But he has also heard from Catholic teachers working in public and charter schools, where “some teachers are being forced to comply with the desires of children and their families to be addressed according to their own determination of their gender. So if a boy identifies as a girl, [the teacher] needs to use the pronoun, ‘she.’” These demands have provoked “a crisis of conscience,” he said, as teachers have been forced “to choose between lying, losing their job or being reprimanded.”
He predicted that Catholic schools would be facing similar issues in the near future and expressed gratitude for a Vatican document that will help ground schools “in an authentic Christ-centered anthropology and help teachers see that they are part of an evangelical and formative enterprise.”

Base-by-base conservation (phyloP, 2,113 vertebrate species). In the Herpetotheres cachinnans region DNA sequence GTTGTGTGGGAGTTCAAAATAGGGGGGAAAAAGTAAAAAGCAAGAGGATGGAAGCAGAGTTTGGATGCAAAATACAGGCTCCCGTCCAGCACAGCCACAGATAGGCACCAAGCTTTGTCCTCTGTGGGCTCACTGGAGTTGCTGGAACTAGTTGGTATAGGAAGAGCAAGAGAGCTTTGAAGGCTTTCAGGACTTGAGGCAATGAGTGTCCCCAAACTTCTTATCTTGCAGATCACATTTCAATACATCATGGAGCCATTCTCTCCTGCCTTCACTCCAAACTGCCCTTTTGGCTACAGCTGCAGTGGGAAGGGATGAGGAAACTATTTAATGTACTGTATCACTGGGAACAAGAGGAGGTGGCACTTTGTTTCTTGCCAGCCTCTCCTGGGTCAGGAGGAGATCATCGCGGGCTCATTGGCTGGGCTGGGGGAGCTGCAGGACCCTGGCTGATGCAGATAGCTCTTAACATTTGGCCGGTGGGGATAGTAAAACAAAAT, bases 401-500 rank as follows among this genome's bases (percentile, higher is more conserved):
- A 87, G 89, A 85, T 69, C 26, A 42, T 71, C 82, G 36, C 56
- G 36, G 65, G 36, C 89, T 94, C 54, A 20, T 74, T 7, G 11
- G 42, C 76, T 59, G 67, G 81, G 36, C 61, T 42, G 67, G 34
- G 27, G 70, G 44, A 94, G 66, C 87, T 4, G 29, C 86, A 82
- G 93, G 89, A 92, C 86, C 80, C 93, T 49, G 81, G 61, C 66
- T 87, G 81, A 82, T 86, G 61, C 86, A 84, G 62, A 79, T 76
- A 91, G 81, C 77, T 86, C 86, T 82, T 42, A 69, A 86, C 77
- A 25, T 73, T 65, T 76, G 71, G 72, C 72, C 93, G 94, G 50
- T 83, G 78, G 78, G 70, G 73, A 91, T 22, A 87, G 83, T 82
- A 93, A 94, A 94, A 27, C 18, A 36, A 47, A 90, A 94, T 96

Educators also said the document should inspire a comprehensive review of curricula and teacher formation across all academic disciplines. “In any typical Catholic or public school, you will find a curriculum with the sciences on one side and literature and humanities on the other, and never the two shall meet,” Luke Macik, the headmaster of The Lyceum, a small classical Catholic school in South Euclid, Ohio, told the Register. The result, he argued, is that the teaching of a specific subject, like science, has been “narrowed” and disconnected from other disciplines. “The modern scientific method says: Do your testing; verify your results.” There is no particular concern “about formal or final causes. But to understand something, don’t you need to understand its purpose?” he asked. “We are great at the manipulation of matter to serve man’s ends. But when man doesn’t see a purpose in nature or see that he has a purpose, then he is going to say, ‘I can do with myself whatever my desire is.’”